Olympic Highlights 27/01/2020

27 Jan 2020



On 22 January, the curtain came down on the Winter Youth Olympic Games Lausanne 2020. Two unforgettable weeks of youth sport and culture finished with a vibrant Closing Ceremony that celebrated the athletes, volunteers and young people from the Canton of Vaud who made Lausanne 2020 such a spectacular success.

Addressing thousands of spectators and more than 900 athletes and flagbearers from 76 NOCs, IOC President Thomas Bach thanked the wonderful Swiss hosts who had been so friendly, efficient and enthusiastic and such loud supporters of the athletes throughout the Games. To the young athletes, President Bach said: “You were the best ambassadors of the Olympic spirit. You competed in great way. Stay true to the Olympic values in your life and in your future Olympic career.” He continued by expressing the IOC’s huge gratitude to the Swiss hosts, the people, all the authorities – municipal, cantonal and federal – and in particular the volunteers.


In recognition of their great enthusiasm and their wonderful hospitality, the IOC awarded the Olympic Cup to the people of Lausanne and the Canton of Vaud. President Bach presented the Olympic Cup to the Mayor of Lausanne, Grégoire Junod, the State Councillor of the Canton of Vaud, Philippe Leuba and three volunteers, Pauline Carminati, Mayla Tornare and Alannah Jotterand.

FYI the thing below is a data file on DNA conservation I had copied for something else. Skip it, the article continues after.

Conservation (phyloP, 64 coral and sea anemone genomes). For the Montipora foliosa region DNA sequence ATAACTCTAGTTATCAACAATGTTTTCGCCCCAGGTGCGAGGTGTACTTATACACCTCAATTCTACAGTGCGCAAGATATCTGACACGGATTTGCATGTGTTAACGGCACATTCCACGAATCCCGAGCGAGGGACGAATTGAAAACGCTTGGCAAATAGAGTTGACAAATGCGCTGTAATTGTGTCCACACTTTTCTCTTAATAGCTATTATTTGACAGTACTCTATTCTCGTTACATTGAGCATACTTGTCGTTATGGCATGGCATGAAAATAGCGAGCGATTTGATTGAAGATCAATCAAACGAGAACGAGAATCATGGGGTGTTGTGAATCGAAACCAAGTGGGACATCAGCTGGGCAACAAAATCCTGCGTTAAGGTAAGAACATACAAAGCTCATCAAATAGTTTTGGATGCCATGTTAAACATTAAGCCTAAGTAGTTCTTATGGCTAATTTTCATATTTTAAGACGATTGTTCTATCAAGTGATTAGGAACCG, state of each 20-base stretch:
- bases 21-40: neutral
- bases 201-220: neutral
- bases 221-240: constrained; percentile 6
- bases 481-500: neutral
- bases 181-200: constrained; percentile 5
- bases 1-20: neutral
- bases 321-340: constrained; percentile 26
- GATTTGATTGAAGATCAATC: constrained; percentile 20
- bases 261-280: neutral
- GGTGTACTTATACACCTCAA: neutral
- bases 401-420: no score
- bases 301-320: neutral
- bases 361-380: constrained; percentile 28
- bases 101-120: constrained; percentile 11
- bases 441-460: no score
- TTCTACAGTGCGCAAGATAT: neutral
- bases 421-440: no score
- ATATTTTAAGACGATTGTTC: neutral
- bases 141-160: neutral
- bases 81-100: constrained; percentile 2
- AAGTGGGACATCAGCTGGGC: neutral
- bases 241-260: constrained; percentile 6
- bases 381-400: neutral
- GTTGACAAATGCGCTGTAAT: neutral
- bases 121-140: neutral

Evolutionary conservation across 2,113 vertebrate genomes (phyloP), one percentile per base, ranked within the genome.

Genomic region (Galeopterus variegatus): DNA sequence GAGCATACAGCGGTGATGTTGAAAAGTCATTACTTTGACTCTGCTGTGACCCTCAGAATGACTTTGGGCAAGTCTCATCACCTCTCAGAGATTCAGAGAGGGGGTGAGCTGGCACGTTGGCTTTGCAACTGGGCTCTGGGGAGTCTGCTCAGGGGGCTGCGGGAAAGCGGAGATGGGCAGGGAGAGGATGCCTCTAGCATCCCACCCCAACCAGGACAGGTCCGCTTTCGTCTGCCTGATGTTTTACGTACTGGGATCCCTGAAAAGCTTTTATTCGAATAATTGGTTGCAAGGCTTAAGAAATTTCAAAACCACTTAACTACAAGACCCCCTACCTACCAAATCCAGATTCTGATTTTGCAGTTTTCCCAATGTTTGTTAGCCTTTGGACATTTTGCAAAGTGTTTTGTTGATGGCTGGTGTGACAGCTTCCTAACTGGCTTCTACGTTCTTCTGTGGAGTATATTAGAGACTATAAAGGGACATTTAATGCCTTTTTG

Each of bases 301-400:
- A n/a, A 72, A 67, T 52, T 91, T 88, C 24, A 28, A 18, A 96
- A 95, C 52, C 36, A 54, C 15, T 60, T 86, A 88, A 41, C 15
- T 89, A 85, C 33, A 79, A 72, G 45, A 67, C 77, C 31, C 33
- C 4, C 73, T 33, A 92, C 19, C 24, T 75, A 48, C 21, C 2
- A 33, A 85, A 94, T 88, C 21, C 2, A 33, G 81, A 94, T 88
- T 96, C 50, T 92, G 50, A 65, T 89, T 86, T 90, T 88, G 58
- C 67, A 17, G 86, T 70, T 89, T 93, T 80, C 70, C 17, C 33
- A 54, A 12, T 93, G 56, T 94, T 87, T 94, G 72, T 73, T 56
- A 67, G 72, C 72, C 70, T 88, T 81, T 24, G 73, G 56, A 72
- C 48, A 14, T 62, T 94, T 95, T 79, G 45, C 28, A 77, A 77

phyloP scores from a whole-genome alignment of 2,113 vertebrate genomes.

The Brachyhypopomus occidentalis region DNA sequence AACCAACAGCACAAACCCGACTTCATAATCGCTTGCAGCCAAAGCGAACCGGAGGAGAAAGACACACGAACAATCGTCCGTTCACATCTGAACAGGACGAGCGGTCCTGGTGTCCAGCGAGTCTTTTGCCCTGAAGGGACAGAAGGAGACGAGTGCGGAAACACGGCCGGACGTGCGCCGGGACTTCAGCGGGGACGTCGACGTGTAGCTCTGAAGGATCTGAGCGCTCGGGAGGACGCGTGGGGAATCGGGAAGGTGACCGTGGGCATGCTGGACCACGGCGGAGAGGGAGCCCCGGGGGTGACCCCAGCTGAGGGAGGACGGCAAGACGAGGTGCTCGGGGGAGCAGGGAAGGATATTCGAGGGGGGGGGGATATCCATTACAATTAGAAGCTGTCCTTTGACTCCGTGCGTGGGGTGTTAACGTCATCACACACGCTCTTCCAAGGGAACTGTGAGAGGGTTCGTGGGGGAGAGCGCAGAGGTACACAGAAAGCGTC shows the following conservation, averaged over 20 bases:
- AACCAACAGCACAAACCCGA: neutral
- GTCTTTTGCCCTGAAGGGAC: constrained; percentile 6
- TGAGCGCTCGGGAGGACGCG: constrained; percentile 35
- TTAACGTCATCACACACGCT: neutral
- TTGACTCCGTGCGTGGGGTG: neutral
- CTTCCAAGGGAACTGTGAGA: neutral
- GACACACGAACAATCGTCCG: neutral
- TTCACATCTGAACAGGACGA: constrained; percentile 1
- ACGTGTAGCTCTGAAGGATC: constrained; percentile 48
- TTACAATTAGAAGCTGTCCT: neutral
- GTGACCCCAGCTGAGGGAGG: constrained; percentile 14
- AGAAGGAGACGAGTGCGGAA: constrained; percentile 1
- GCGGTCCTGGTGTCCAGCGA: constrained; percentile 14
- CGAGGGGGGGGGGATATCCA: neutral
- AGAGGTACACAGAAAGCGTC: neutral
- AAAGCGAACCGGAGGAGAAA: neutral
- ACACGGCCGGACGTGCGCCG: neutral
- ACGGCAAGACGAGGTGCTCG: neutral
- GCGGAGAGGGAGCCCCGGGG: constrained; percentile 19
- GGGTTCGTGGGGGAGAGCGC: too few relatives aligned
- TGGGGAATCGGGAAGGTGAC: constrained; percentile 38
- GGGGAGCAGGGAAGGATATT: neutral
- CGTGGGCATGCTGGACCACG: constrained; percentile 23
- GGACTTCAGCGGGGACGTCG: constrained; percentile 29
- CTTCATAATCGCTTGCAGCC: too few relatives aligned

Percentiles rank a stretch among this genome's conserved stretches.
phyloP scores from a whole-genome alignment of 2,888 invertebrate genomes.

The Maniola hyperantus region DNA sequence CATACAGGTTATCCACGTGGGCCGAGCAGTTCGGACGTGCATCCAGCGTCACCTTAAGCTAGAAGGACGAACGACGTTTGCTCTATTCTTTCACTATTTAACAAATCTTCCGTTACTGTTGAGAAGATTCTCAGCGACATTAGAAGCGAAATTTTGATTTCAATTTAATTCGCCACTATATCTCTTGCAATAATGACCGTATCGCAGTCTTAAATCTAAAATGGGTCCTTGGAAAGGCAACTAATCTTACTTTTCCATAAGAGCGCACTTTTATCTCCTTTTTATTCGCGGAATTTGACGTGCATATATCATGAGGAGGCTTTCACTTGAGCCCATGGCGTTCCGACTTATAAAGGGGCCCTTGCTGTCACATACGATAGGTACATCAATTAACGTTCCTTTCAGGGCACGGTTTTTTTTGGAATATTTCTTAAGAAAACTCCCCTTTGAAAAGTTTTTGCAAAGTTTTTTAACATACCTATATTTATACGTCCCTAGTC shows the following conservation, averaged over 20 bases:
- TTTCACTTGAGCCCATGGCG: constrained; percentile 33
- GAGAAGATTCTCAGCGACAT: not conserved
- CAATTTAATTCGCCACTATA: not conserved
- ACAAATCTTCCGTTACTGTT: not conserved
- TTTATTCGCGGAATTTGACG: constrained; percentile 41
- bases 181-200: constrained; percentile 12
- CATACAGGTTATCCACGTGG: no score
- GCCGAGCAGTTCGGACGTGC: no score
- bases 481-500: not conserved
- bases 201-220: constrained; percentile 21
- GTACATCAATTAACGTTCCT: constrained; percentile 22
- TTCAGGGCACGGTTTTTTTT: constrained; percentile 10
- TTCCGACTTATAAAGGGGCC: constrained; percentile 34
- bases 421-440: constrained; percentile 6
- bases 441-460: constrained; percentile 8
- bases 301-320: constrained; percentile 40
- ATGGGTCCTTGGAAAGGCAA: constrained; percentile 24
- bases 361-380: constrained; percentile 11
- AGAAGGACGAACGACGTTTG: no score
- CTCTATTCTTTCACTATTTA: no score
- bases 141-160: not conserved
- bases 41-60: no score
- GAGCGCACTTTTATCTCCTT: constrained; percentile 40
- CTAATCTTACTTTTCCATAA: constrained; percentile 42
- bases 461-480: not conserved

President Bach then declared the 3rd Winter YOG closed and passed the Olympic flag to Sungho Kim, the Vice-Governor of Gangwon Province in the Republic of Korea, which will organise the Winter Youth Olympic Games 2024. Full news release here.

After the Ceremony, a thank-you reception was held for those responsible for organising these successful Winter Youth Olympic Games. The IOC President presented the Olympic Order to the President of Lausanne 2020, Virginie Faivre, and the CEO, Ian Logan, as well to the Mayor of Lausanne, Grégoire Junod, and the State Councillor of the Canton of Vaud, Philippe Leuba, both Vice-Presidents of the Organising Committee. The Chair of the Coordination Commission for the Winter YOG Lausanne 2020, Danka Bartekova, was awarded a set of YOG medals. A number of Olympic pins were given to the organisers, while certificates were also presented to the mayors of cities that hosted competitions. Full news release here.

During the 13 days of the Winter YOG Lausanne 2020, President Bach visited the competition venues as well as attending some events in the framework of the “Lausanne en Jeux!” cultural programme.

IOC / Greg Martin

Among his many activities, the IOC President met Young Ambassadors, Young Reporters and Athlete Role Models.  He also took part in “Chat with Champions” discussion forums at the two Youth Olympic Villages, in Lausanne and St Moritz.

During the Winter YOG, the IOC President had meetings with many IOC Members, NOC presidents, and representatives of the next editions of the Olympic Games.

IOC / Greg Martin

During a ceremony held at The Olympic Museum, President Thomas Bach presented Malcolm Arnold, from Great Britain, and Ulla Koch, from Germany, with the 2019 IOC Coaches Lifetime Achievement Awards, in recognition of their exceptional work with athletes throughout their careers. The IOC Athletes’ Entourage Commission Chair, Sergey Bubka, and the members of this Commission and the IOC Athletes’ Commission also attended the ceremony. Full details here.

On Thursday 23 January, President Bach addressed the Extraordinary Executive Committee meeting of the World Anti-Doping Agency (WADA), which was taking place in Lausanne, after a meeting with the incoming WADA President, Witold Bańka.